I started making a lot of changes in the garden in the last few weeks. I ripped out most of the Salvia uliginosa because it's insufficiently floriferous. Why, I wonder, was it insufficiently floriferous? Did it need more water? Less overly amended soil? More heat? Agonizing.
Anyway, most of it's gone. I left one or two little stems (so it will be back, undoubtedly). If I ignore them, maybe they will flower more next year? I don't know. Anyway, I put something small-ish where the S. uliginosa was: Ageratum corymbosum. I've had it in the garden for a long time, but it hasn't grown very well--probably because of too much shade. But Annie's insists it's a grower, so I'm giving it a shot it in a new location, and hoping for the best.
We bought a big, blue ball in Half Moon Bay. I think it was $30. I want a whole slew of them, in different colors.
My grapes are still quite green. Every year is different with them, insofar as when the fall color emerges and to what degree. The vine grew enormously this year. I haven't even done a full accounting. It's way up the tallest bamboo, in fact. After the leaves drop, I'll try spur pruning for grape production next year. Would love to have some grapes. That would be sexy as hell.
The black-leaved Bishop dahlias I started from seed last year grew up in clay pots on the porch this summer, making big, strong tubers. The foliage got very, very moldy. Is that a thing with dahlias in pots? I couldn't water the pots frequently enough to keep the soil moist. You know powdery mildew comes from not enough water, right? It's true. Disregard all those anecdotes about watering in humid weather. Getting water on the foliage can create different problems.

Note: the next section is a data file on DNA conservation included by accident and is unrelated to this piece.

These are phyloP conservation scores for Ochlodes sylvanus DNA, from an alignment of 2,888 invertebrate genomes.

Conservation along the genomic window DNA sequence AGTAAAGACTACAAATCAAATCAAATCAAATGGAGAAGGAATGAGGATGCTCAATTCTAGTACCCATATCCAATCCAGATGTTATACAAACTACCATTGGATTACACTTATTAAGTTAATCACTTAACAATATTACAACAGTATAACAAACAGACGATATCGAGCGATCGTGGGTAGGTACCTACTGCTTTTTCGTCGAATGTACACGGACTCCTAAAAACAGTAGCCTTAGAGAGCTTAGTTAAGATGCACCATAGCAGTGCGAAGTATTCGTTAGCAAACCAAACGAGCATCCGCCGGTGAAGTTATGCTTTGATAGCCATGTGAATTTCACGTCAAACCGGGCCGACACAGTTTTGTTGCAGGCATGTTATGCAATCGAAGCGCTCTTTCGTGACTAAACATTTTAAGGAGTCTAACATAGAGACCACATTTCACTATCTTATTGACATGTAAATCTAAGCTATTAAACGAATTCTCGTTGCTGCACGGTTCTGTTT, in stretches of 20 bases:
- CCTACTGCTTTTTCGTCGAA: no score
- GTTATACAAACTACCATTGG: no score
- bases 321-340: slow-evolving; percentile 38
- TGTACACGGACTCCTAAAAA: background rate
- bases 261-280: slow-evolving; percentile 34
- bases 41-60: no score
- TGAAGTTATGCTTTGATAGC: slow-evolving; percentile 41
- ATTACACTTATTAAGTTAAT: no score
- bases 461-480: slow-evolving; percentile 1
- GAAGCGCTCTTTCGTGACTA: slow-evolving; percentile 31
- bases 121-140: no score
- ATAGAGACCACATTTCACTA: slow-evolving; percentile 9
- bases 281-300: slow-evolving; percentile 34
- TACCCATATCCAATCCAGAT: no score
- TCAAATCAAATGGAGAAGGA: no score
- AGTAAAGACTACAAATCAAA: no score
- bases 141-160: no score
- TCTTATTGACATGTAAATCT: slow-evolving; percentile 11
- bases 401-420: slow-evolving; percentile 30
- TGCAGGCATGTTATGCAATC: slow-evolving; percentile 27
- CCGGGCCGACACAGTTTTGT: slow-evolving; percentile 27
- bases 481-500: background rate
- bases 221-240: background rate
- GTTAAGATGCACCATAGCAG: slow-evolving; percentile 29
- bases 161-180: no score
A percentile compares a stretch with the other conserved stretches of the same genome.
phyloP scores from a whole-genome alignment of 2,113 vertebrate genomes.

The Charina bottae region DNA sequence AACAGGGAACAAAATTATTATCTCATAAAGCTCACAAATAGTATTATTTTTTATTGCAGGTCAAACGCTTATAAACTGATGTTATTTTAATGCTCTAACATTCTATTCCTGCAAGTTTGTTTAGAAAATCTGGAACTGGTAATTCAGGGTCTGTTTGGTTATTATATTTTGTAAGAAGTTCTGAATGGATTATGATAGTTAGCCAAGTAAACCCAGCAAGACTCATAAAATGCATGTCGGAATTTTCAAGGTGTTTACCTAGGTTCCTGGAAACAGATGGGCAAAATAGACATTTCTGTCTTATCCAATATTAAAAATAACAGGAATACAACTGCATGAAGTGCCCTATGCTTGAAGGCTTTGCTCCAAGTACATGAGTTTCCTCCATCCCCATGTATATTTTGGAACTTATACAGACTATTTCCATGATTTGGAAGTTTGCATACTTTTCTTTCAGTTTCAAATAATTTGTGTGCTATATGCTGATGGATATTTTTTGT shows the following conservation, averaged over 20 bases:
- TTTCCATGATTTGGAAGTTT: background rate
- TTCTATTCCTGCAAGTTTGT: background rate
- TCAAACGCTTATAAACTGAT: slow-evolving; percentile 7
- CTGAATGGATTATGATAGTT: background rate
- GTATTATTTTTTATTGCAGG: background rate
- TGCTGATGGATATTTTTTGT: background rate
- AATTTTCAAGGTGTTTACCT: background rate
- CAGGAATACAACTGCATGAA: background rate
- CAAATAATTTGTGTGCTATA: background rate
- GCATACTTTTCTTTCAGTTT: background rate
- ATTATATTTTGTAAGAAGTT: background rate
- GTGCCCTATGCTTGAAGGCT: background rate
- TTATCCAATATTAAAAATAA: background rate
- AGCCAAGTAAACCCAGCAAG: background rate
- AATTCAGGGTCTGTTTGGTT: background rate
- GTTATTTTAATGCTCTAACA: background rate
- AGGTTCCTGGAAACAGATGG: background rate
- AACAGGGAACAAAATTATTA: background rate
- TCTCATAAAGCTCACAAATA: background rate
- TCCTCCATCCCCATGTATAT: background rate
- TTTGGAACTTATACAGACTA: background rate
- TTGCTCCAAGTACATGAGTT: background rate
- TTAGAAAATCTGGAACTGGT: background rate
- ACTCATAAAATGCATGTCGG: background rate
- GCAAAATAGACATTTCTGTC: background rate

Anyway, in the picture below, fast forward a year and imagine a biiig clump of those violet-yellow dahlias and how freakin' fabulous that will be.
I'm going full-force on my Bernal Heights version of an American mid-western prairie garden in 2011, but using the palette of California native grasses already in place (the Queen of California grasses, Festuca californica, and also some Nassella cernua and Calamagrostis nutkatensis for size contrast). And there will be a selection of California wildflowers. There must always be some California wildflowers in my garden.
The mid-western element is coming from the tall perennial prairie sunflowers (Helianthus giganteus), Aster lateriflorus, Liatris liguilistylis, Eupatorium purpureum, Rudbecka triloba and
Speaking of Angelica, my A. purpurea has gone to seed. Rather quickly, I think.
But the seeds are so pretty. I'll let them ripen for awhile longer and then try sowing some in pots.
We have one Rudbeckia triloba already going. It desperately needs a companion. Hang in there, honey. They're coming.
The Aster lateriflorus is fabulous. Definitely, definitely want to propagate this one too. Extensively. As extensively as I can.
White-fruiting Fragaria vesca, flowering from seed sown just a few months ago. This was a recommendation from a Flickr contact who told me birds leave yellow strawberries alone. Also the flavor is like pineapple. I found the seed on Amazon of all places. They were expensive and germination was not great. But I got three plants out of it, so that's something. I'm planting them in the half barrel with a Southern highbush blueberry.